What Latest Abortion Case Means for Tennessee Residents
Updated: Dec 13, 2021
Information in this column is provided by 28th District State Sen. Joey Hensley, MD, whose district includes Giles and five other Tennessee counties.
U.S. Supreme Court justices are preparing to make one of the most important decisions the nation’s high court has made in decades in the Mississippi Dobbs v. Jackson Women’s Health Organization case.
The landmark case could decide whether states can protect the lives of unborn babies before viability.
Technically, the court is hearing three abortion cases, but this one has the potential to overturn the 48-year old Roe v. Wade decision.
One key provision of Roe v. Wade is that state and federal governments can’t ban abortion before viability.
The Mississippi law, which was blocked by the 5th U.S. Circuit Court of Appeals, falls short of the viability threshold which is why the case has the potential to be a landmark decision on abortion.
So what would such a decision mean for Tennessee and other states? It is not clear yet whether the Supreme Court will restrict themselves to the question of fetal viability or will completely overturn Roe v. Wade.
If overturned, the decision could mean that states will be responsible for their laws on abortion, including the right to ban it within their borders.
Tennessee is prepared should the court decide to overturn the Roe decision with a law I co-sponsored in 2019 called the Human Protection Act.
This Act is the next step towards restoring constitutional protections for the unborn. It proactively triggers the restoration of Tennessee’s abortion laws prior to the Roe v. Wade ruling when the power to regulate it is returned to the states.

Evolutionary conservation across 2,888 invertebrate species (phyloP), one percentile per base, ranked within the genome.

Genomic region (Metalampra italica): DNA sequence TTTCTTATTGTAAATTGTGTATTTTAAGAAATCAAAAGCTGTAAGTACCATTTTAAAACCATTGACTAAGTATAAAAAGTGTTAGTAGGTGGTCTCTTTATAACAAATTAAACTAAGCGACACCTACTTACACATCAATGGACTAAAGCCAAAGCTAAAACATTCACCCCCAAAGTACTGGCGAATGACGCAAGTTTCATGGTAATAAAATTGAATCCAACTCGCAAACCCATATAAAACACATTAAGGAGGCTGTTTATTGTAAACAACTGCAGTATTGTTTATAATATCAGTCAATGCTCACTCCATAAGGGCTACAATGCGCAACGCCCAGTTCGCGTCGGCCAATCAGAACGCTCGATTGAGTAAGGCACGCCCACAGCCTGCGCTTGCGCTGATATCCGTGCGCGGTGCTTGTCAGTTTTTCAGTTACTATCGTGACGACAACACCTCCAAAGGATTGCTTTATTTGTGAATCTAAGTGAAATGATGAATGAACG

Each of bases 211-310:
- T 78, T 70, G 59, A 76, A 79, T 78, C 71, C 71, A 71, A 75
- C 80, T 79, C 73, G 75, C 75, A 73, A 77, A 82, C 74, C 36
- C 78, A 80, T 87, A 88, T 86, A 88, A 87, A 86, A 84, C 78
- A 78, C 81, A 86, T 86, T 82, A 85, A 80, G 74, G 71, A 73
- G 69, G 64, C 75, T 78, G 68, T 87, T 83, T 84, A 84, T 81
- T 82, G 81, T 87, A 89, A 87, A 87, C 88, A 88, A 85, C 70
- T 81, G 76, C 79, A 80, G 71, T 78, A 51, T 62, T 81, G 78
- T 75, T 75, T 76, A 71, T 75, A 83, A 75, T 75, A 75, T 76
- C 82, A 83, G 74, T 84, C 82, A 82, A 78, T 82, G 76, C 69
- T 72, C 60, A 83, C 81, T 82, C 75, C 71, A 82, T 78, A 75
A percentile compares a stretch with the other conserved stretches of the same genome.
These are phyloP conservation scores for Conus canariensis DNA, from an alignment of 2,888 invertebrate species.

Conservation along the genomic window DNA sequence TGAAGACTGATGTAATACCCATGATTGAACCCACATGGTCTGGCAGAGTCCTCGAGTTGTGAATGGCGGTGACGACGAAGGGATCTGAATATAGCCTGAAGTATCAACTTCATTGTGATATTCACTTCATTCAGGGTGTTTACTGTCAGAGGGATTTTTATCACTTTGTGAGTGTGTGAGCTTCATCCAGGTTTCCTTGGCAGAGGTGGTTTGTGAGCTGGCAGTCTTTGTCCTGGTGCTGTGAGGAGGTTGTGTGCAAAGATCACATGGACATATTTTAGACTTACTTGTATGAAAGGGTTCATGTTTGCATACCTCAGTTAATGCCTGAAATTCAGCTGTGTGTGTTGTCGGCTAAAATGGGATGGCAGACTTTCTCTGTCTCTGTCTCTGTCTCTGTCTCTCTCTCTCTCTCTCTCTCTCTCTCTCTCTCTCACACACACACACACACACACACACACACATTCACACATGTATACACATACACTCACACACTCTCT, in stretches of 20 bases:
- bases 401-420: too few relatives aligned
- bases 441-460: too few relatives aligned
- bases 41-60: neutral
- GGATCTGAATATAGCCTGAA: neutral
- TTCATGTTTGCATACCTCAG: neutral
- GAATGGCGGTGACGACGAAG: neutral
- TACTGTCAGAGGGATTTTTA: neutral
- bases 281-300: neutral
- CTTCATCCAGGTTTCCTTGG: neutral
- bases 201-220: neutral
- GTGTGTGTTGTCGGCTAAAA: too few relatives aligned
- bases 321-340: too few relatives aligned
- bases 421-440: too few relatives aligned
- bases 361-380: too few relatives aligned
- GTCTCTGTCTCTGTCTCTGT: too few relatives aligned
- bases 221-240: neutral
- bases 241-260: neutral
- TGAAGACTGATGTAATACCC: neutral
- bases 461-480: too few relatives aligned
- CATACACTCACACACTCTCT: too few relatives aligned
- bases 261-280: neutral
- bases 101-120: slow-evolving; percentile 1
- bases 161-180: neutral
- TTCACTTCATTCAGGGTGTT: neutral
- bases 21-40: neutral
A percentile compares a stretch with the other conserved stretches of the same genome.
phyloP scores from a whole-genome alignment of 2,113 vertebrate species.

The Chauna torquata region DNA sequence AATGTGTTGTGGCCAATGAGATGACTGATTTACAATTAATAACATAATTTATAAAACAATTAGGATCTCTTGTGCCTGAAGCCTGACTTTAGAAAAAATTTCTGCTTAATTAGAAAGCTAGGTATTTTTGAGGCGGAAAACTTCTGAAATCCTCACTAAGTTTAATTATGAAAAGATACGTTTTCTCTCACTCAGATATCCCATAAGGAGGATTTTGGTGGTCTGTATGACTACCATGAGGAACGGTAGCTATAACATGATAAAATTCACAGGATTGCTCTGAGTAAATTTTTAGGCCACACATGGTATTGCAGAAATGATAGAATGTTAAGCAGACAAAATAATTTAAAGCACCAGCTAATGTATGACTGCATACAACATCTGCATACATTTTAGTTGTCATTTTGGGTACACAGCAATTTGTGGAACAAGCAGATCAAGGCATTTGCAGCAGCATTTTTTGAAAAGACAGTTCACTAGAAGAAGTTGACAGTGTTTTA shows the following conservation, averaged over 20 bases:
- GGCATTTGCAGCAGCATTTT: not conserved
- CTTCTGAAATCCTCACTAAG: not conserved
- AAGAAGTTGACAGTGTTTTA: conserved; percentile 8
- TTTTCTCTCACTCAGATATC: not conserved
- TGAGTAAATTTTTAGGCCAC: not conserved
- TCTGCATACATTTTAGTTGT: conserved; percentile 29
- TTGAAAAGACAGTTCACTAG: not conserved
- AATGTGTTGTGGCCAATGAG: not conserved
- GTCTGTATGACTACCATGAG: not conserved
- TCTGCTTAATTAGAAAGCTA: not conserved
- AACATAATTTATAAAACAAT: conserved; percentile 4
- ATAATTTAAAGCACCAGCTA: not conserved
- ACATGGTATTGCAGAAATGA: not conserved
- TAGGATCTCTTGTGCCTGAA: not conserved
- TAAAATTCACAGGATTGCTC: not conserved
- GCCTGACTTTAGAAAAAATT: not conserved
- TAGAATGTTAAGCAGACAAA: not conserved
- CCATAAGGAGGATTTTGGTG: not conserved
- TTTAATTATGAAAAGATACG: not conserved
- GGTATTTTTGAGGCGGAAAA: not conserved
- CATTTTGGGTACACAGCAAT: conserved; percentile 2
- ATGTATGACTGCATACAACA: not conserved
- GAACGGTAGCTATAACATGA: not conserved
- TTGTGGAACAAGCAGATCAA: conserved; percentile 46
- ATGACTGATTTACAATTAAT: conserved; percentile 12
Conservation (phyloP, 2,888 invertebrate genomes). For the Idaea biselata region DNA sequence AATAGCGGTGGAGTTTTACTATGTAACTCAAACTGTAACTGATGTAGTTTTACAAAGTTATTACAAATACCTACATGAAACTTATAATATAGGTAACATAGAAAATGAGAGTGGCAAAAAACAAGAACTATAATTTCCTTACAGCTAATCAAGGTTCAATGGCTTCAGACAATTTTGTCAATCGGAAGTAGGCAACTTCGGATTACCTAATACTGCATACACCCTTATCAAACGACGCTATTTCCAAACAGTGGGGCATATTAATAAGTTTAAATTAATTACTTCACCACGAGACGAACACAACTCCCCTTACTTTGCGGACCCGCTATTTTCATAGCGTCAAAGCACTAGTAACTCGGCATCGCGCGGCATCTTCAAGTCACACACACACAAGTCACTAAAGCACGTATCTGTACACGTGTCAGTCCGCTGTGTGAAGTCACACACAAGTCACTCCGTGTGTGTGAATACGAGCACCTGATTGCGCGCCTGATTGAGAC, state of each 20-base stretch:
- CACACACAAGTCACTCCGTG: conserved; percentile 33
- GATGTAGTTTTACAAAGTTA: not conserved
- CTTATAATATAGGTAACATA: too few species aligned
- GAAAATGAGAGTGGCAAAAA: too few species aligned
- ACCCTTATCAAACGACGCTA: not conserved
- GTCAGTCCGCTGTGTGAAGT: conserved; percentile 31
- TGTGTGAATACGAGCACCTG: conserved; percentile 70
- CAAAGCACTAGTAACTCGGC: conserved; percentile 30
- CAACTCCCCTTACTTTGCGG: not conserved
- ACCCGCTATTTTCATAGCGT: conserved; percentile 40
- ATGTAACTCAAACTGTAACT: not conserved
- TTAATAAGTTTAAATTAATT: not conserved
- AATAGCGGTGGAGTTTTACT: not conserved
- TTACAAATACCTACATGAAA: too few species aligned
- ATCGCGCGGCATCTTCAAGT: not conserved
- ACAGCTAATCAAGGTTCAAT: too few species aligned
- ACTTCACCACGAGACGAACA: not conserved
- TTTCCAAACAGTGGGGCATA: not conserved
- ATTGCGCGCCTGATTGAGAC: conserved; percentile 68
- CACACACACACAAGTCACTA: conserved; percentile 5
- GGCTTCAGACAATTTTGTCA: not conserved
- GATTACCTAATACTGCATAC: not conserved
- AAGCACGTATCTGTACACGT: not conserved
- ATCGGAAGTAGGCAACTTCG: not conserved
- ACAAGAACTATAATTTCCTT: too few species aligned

That is why it is commonly referred to as a “trigger law.”
The Human Protection Act requires the Attorney General and Reporter to notify the Tennessee Code Commission if Roe v. Wade is overturned or a U.S. constitutional amendment is adopted.
Then 30 days later, Tennessee’s abortion law would be restored to its 1972 statute. Twelve states, including Tennessee, have trigger laws.
When the U.S. Supreme Court handed down the Roe decision, it rendered Tennessee’s strong abortion laws null and void, which prohibited abortion except when the life of the mother was at risk.
Since then, Pro-Life Tennesseans have worked diligently to prevent abortion through the passage of numerous laws.
This includes initiating a constitutional amendment adopted by Tennessee voters that allowed the General Assembly to enact a 48-hour waiting period. It also included action to defund Planned Parenthood.
If the U.S. Supreme Court decision does not overturn Roe v. Wade, the Human Protection Act has one other vehicle to restore state power over abortion laws.
This is through the constitutional process. An amendment would have to be adopted to the U.S. Constitution that returns authority to regulate abortion back to the states. The amendment process is very long and tedious.
The Supreme Court will likely deliver an opinion in Dobbs v. Jackson Women’s Health Organization case in June.
We pray the decision will be to overturn Roe v. Wade and restore the rights of states on this critically important matter of life.
"I agree with Mississippi Solicitor General Scott Stewart who said during his oral arguments that "the Constitution places trust in the people, on hard issue after hard issue, the people make this country where abortion is a hard issue," Hensley said.
"It demands the best from all of us, not a judgment by just a few of us."
The Court should let the democratic process work. If Roe is overturned, states will be free to reflect values of their people in protecting the rights of the unborn. In Tennessee, it means constitutional rights of the unborn will be protected.
Hensley may be reached at 425 Rep. John Lewis Way N., Suite 742, Nashville Tenn. , 37243, call 615-741-3100, call toll free 1-800-449-8366 ext. 13100 or fax 615-253-0231.
His district address is 855 Summertown Highway, Hohenwald Tenn., 38462, or call 931-796-2018, his cell phone is 931-212-8823, or E-mail: firstname.lastname@example.org